Social Determinants of Health (SDoH) is all the rage as far as evaluating health. Stable housing, education, access to transportation, polluted water/air, etc. are all an important part of the discussion. But there’s an additional element that we must include in that discussion as well: an individual’s ownership in their own health.
In healthcare, we used to say that the next major development in decreasing the healthcare costs were “when the patient accepts responsibility.” When people stopped smoking to lower blood pressure and cholesterol rates; or lost weight to impact a host of negative health issues.
For perspective, when I was young, our family had no car, no television, and no phone. We had to walk everywhere, including to school. For longer trips, we took the bus (public transportation). My father rode the bus to work and back every day, six days a week. We were forced to be fit.
A recent study suggested that roughly 40-60% of the U.S. population is either overweight or obese, and we know that being overweight or obese leads to many health-related problems. Think cardiovascular disease, diabetes, increased risk of cancer, etc. I wish our society would focus on helping people learn to control their weight and to be aware of their body mass index, or BMI. It would be a powerful way to improve health in our country.
BMI isn’t perfect but is a crude indicator of one’s relative health and overweight status. While not exact, it is easily calculable, free for everyone, and a helpful gauge of where one stands relative to overall health.
To calculate BMI, you need your weight in pounds and your height in inches. The formula is: ((weight in pounds/ height in inches squared) x 703.)The following is a hypothetical BMI calculation of a man: assume the man weighs 155 lbs. and is 5’7”, or 67 inches, tall. The BMI would be: (155/(67×67) x703) = BMI of 24.27.
To interpret this individual’s health, find the BMI number within the standard BMI range (these and more specific BMI tables are widely available online):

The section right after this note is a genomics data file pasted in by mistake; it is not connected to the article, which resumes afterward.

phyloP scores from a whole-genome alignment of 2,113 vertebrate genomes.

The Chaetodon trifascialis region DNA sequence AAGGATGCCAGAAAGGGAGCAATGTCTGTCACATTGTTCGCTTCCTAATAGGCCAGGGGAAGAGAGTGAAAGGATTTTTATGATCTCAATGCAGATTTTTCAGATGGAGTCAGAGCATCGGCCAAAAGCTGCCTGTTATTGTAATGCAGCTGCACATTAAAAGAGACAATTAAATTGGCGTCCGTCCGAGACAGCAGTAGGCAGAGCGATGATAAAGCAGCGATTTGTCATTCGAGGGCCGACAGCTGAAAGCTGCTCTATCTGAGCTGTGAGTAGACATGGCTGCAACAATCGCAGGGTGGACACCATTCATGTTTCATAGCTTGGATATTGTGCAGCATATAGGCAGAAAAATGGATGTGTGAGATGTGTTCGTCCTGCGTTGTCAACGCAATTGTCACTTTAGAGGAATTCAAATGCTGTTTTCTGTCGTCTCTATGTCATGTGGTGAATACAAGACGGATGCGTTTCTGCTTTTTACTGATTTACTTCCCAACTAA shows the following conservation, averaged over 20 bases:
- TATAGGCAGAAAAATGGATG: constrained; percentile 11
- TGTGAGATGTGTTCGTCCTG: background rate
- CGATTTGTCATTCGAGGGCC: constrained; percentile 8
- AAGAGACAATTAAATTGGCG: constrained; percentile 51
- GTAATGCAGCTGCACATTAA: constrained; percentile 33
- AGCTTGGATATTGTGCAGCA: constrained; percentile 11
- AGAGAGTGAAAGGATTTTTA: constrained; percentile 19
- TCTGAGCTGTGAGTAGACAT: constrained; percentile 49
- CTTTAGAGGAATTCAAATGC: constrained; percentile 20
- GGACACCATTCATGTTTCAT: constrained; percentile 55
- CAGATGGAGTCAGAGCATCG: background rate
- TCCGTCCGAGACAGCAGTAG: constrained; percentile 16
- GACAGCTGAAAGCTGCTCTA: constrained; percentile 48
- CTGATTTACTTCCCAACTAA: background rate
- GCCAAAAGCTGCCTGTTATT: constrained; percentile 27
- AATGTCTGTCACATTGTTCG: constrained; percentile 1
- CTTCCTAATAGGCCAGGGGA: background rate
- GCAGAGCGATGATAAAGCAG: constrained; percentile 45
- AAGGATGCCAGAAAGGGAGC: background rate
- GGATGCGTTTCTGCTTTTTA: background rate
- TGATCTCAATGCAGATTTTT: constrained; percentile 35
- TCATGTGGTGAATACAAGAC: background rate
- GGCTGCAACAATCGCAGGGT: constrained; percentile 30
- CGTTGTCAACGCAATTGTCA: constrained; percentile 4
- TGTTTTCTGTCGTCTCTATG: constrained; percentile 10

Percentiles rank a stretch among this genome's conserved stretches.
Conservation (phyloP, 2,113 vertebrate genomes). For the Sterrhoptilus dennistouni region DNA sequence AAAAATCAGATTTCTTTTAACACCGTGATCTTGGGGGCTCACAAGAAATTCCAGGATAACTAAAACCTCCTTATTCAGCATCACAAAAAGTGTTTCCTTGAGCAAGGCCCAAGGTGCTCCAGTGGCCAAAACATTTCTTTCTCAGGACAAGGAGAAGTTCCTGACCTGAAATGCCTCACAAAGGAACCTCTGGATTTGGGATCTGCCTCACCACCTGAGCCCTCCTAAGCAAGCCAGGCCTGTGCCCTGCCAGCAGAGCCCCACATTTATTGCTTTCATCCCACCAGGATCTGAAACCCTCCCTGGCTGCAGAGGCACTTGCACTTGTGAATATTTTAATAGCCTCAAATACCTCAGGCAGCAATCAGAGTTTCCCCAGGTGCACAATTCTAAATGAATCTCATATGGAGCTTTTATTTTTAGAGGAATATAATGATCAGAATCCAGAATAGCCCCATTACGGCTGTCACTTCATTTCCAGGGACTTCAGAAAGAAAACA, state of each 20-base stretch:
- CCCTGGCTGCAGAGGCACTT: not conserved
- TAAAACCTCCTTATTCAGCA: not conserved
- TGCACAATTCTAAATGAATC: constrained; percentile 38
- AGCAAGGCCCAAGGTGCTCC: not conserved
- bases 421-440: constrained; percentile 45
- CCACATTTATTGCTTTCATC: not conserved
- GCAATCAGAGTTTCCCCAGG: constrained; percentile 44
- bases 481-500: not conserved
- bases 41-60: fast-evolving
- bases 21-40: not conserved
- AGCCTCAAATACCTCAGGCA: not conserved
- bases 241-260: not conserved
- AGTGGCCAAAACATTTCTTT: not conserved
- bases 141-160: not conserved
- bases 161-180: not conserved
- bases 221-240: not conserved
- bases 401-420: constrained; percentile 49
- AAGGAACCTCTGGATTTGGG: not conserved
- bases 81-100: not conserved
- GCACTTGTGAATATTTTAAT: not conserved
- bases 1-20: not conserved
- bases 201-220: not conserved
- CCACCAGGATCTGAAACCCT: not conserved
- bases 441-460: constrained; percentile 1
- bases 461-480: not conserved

Underweight = BMI less than 18.5
Normal = BMI in the range of 18.5-24.9
Overweight = BMI between 25-29.9
Obese = BMI over 30
While the BMI is a crude barometer, you can see this hypothetical man is at the upper boundary of normal. BMIs vary for men, women and children so the reference below is specific to males aged 20 and over.
Being aware of your BMI can be a wake-up call for many of us and serve as a reminder that we need to pay attention to caloric intake and calories burned (through exercise). It’s unfortunate that most people don’t know their BMI and miss this easy tool for health.
I encourage everyone to calculate your BMI, look at the scale, and then look in the mirror. Have ownership in your health and make yourself a promise to do what you can for your own better health.
JKTG Founder and President Ted Giovanis, leading researchers, and University leaders gathered at the Johns Hopkins Welch Medical Library this week to formally mark the dedication of the Giovanis Institute for Translational Cell Biology – a symbolic first step of this important cancer research program.
Medicare Part C, sometimes called Medicare Advantage, is touted as the efficient way to deliver quality care to enrollees. As someone on Medicare, I am not in a Medicare Part C. Why? Because I know better.
I’d like to introduce the concept that coalescing or “convergent thinking” may be detrimental within an organizational setting. By this, I mean that individuals working in the same or similar space often tend to think similar thoughts.